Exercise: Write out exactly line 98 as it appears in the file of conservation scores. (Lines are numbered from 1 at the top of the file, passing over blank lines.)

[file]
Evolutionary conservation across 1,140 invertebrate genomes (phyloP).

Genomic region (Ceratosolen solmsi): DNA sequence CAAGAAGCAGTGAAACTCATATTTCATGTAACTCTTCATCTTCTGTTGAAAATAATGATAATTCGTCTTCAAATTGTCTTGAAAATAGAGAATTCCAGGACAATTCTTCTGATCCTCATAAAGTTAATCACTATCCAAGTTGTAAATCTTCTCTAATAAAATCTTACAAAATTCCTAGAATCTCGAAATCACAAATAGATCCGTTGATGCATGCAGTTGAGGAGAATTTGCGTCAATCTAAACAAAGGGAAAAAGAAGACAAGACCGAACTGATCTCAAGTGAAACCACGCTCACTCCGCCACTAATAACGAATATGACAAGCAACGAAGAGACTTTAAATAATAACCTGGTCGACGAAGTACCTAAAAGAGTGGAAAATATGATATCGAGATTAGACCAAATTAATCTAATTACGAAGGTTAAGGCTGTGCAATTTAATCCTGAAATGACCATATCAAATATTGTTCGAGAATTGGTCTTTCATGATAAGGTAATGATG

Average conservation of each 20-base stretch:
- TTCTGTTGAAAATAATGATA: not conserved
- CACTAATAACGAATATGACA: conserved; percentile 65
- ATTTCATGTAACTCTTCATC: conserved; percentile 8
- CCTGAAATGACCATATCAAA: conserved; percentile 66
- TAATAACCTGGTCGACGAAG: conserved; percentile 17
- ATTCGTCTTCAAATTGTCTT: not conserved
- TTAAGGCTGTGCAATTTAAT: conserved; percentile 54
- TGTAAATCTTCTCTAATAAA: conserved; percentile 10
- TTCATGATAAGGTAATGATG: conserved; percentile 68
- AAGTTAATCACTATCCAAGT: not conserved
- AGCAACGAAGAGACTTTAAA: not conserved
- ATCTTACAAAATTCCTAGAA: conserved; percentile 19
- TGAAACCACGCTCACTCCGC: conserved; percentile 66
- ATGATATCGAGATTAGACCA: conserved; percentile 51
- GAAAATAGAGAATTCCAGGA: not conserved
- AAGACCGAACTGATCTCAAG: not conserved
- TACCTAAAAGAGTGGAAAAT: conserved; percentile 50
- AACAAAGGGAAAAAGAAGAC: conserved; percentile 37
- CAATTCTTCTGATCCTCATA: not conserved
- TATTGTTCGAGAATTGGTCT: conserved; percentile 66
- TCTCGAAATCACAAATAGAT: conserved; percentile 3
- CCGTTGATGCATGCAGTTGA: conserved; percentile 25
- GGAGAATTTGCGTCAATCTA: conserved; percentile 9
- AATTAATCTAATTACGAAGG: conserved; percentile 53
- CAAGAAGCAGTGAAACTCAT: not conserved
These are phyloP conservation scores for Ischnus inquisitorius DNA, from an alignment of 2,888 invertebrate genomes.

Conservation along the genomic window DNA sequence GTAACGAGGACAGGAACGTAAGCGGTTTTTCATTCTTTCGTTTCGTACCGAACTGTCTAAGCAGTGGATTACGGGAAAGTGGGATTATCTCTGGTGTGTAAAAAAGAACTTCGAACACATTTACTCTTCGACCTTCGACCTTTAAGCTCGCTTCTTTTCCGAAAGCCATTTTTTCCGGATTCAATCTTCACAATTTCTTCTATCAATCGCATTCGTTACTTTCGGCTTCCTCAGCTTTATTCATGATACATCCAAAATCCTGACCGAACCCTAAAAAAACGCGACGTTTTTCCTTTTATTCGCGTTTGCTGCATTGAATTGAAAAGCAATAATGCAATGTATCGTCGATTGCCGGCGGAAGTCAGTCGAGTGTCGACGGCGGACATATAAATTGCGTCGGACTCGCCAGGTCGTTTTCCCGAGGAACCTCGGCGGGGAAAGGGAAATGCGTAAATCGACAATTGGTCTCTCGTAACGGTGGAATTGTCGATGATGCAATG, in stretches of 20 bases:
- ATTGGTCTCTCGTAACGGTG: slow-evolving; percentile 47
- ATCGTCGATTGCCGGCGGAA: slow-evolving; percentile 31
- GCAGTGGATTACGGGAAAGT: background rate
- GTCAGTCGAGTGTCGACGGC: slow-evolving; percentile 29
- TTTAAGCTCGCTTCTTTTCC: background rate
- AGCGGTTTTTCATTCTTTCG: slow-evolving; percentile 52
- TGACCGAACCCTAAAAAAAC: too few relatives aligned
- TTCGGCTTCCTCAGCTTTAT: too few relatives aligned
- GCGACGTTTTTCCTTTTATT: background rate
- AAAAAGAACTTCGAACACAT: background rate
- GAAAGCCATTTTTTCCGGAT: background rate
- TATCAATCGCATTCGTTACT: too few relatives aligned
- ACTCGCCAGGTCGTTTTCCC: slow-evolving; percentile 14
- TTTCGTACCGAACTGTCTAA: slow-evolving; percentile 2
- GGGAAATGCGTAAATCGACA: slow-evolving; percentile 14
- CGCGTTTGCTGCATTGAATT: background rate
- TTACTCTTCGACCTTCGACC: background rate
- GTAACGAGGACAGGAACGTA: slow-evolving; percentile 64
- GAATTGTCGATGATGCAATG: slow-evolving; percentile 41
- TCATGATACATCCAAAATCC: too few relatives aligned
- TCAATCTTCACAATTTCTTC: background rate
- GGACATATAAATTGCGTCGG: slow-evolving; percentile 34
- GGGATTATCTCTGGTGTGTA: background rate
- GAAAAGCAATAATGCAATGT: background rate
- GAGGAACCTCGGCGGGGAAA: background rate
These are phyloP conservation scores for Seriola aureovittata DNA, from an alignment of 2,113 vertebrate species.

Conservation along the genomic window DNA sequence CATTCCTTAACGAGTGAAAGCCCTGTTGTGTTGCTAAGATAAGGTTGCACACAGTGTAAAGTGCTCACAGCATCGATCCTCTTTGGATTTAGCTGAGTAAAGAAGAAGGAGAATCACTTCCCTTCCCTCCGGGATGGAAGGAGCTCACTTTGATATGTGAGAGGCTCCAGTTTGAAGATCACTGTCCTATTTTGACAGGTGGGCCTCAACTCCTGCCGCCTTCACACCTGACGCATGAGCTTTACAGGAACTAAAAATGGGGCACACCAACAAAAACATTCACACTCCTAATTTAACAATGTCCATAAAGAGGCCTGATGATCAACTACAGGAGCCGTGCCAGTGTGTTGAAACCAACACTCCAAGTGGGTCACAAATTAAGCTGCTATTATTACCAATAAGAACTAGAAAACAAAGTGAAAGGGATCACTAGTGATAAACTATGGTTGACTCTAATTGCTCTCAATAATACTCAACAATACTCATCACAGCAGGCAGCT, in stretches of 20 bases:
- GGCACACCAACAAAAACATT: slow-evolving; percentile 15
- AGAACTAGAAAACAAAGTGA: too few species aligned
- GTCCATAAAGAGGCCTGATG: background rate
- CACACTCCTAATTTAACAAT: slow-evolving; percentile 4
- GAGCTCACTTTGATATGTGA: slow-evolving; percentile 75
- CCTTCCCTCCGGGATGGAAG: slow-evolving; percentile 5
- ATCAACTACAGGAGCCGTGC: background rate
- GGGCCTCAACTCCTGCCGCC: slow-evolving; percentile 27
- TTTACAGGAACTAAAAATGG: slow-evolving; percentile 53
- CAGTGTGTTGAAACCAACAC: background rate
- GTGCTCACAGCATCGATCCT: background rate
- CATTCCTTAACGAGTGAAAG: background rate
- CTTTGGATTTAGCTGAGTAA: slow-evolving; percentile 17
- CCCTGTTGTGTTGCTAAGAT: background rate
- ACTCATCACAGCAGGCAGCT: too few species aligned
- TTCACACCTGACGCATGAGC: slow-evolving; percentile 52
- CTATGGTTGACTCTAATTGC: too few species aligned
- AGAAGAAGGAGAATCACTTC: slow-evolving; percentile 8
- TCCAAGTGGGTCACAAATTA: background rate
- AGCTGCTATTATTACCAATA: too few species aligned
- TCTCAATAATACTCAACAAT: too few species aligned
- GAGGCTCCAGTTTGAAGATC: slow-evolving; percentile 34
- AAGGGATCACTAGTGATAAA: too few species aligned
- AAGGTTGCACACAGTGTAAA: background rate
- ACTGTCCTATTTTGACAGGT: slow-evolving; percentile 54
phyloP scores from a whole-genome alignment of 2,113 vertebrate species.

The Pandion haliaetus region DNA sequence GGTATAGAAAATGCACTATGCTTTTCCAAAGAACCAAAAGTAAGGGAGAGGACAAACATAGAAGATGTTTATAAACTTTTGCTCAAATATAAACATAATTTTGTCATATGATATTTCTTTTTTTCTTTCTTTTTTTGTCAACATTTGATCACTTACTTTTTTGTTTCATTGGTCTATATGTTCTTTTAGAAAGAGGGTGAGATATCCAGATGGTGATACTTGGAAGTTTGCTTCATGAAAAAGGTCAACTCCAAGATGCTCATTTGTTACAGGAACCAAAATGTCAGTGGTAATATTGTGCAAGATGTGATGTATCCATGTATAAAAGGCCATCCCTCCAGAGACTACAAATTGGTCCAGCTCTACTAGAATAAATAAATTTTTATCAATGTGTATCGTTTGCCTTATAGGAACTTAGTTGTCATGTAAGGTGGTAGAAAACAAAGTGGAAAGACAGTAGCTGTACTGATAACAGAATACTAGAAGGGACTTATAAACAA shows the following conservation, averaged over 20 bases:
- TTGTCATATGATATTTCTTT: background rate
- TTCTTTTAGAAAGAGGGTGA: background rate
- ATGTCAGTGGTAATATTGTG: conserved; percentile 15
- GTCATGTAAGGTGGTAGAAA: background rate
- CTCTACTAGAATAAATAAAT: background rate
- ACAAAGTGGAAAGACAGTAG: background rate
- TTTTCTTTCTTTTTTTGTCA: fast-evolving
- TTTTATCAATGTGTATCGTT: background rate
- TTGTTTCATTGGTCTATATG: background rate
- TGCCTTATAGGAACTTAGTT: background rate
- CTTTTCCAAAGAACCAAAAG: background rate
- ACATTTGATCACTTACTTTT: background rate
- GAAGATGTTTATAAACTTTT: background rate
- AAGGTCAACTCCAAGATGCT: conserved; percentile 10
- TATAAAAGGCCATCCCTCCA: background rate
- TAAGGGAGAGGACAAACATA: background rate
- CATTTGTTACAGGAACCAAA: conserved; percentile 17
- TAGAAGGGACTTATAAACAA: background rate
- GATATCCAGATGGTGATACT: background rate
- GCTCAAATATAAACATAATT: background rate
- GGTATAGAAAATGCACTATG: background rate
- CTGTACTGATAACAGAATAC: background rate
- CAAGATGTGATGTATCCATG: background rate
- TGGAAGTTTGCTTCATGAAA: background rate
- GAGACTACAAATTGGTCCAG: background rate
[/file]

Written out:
- AAGGTCAACTCCAAGATGCT: conserved; percentile 10